512, said (but how accurately?) to be the first known domed building
built on a square ground plan.  A brief, English-language description will
be found near the bottom of this page, along with an expandable color
view higher up ("Roman Cathedral"):
http://www.homsonline.com/Citeis/Bosra.htm
Another view:
http://tinyurl.com/35omay
A three-page, Italian language site with black-and-white views is here:
http://www3.unibo.it/archeologia/ricerca/scavi/bosra/bosra3.htm

The sixth-century martyrium (518) and later structures at Resafa, Syria:
Illustrated, English-language account (at bottom of the page):
http://www.alepporthodox.org/02-en/07-heritage/rasafa.htm
More views:
http://tinyurl.com/9b7kf
http://tinyurl.com/cyjeg
http://tinyurl.com/d6t77
Another view of the earlier church:
http://www.photo-easy.com/prid_6-43-920.html
More views:
http://www.ucc.ie/milmart/resafa.html

The sixth-century church to S. and B. in Constantinople (527?), now
Istanbul's Küçük Ayasofya Mosque:
http://tinyurl.com/ywu3r4
http://www.sttaykon.com/page.php?ID=27
http://tinyurl.com/2gub6w
Forty-two expandable black-and-white views may be reached
by clicking on the thumbnail here:
http://archnet.org/library/sites/one-site.jsp?site_id=7343
Several black-and-white views of this church are here (Thais):
http://www.thais.it/architettura/Bizantina/indici/INDICE2.htm
Various black-and-white views (Courtauld; 2 pages):
http://snipurl.com/ia69
An exterior view, two interior views, and a ground plan are about
halfway down the page here:
http://tinyurl.com/8k23t
Another ground plan:
http://www.pylgeralmanak.nl/afbeeldingen/image_phpwwHWy7.jpg
Computer model of this church as it might have looked when the now
lost basilica of Sts. Peter and Paul was attached to it:
http://www.byzantium1200.com/sergio.html
Eighth-century church of S. (Abu Serga) and B. in Cairo:
http://www.touregypt.net/featurestories/serga.htm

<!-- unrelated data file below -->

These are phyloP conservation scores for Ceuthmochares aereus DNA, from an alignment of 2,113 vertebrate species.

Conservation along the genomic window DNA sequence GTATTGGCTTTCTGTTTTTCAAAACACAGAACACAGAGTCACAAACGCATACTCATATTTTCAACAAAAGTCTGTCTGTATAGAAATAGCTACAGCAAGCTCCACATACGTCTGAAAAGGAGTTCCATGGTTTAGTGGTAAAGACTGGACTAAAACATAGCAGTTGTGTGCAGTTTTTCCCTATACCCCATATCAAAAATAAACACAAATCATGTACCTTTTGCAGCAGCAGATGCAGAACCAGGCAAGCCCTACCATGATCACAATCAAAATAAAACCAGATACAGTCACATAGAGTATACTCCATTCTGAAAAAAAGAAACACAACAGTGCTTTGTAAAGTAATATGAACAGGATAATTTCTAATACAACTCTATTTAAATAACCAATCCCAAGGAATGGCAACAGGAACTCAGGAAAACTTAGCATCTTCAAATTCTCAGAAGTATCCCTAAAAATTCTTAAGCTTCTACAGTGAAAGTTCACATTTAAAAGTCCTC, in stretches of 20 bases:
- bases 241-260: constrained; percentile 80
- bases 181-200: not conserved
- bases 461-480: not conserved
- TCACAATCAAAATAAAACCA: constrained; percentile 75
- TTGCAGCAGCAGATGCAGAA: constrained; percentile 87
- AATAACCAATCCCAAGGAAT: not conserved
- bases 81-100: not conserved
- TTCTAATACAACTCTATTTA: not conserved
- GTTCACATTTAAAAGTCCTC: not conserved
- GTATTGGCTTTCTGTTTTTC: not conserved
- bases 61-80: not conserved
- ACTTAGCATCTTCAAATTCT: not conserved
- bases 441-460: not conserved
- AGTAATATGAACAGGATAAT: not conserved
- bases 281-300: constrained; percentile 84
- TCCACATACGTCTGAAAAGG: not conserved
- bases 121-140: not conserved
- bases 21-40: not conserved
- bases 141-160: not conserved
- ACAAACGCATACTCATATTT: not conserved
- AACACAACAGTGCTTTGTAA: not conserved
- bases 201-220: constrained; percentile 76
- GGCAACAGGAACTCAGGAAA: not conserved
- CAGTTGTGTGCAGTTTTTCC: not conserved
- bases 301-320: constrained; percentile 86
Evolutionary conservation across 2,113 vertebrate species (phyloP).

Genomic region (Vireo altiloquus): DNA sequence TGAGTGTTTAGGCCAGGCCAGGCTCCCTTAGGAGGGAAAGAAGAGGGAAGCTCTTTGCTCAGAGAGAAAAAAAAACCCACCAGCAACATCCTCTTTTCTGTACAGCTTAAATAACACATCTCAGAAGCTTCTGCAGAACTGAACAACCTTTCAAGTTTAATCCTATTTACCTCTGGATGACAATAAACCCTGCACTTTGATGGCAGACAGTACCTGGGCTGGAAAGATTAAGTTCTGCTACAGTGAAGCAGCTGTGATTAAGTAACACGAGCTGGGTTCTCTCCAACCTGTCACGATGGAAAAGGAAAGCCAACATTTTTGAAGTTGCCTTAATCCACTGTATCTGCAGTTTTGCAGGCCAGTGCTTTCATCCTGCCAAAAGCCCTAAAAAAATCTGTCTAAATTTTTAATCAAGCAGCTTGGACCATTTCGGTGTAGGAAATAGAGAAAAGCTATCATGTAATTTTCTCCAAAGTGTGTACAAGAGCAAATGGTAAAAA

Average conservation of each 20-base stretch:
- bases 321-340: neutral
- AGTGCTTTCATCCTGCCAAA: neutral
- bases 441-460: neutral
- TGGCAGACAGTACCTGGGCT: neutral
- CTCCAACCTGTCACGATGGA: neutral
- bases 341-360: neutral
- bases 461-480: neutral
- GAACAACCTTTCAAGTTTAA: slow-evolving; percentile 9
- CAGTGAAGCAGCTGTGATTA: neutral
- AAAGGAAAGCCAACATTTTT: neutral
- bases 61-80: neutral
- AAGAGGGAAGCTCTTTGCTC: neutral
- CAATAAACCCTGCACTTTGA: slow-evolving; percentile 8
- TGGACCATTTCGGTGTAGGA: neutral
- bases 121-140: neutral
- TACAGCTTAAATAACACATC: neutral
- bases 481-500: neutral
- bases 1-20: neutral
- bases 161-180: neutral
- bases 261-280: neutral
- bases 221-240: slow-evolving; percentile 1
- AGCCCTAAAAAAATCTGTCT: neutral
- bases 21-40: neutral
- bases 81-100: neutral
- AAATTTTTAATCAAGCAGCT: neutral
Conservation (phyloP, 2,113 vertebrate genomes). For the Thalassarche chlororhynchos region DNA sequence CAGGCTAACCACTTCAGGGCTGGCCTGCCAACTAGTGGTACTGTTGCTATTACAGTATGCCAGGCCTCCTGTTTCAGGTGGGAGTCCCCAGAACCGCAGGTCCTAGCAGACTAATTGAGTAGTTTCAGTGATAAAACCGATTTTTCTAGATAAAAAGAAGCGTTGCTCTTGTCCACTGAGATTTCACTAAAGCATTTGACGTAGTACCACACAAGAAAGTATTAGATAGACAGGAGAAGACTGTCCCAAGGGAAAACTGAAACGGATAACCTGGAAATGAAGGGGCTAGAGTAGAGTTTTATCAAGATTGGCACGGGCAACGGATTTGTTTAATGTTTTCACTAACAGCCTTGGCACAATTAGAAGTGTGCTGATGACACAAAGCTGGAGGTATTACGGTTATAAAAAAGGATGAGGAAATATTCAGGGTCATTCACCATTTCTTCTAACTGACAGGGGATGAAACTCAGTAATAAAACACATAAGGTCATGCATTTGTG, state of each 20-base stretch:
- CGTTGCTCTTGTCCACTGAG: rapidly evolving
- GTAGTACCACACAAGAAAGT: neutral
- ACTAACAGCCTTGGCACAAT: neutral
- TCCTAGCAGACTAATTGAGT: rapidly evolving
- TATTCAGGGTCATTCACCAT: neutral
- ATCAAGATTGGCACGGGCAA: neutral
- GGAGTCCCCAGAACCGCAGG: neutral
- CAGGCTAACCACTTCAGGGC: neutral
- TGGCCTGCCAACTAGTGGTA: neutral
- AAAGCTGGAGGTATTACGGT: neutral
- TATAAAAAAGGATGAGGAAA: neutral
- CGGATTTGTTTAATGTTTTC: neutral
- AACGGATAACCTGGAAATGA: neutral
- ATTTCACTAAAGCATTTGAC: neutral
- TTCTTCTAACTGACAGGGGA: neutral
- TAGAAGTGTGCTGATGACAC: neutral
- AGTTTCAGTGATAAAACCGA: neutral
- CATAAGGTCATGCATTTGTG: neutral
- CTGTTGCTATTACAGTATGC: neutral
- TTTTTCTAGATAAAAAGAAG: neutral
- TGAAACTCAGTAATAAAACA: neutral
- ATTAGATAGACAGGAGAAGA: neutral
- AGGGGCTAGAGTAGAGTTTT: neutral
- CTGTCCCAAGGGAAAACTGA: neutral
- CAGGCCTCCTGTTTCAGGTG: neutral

Parish church of St.-Serge at Angers (formerly the abbey church of St.-
Serge et St.-Bach):
Exterior:
http://mythofrancaise.asso.fr/mythes/lieux/ANGpres.htm
Three interior views are here:
http://www.thais.it/architettura/Gotica/IndiceCronologico/INDICE1.html
A detail of the vaulting occurs here:
http://savda.free.fr/im_patrim_1.htm
Views of various windows are here:
http://tinyurl.com/9k8n2

Penultimately. a view of the damaged fourteenth-century mosaic portrait
of B. in Constantinople's Chora Church, now a secular museum in Istanbul:
http://tinyurl.com/25up6t 
The corresponding portrait of S. has been very largely defaced, a fate that
has not befallen many of the buildings other mosaic portraits.

Finally, some mention should be made of the Lance of St. Sergius, an
emblem of the city of Trieste since at least the thirteenth century.
According to local legend, it dropped from the sky into Trieste (or
Tergeste, as it was then) on the night that S. was martyred.  The "sacra
alabarda", as it is often called, is one of the treasures of Trieste's
cathedral; it is shown as figure 48 (p. 183) in Volume One of Attilio
Tamaro's _Storia di Trieste_ (Roma: Stock, 1924; 2 vv.).  Various
representations of it on the city's arms are shown here:
http://www.misterkappa.it/sto-ala01.html
So (for Python fans), if we can't have the Holy Hand Grenade of
Antioch, there's still the Holy Halberd of Trieste.

Best,
John Dillon
(last year's post lightly revised)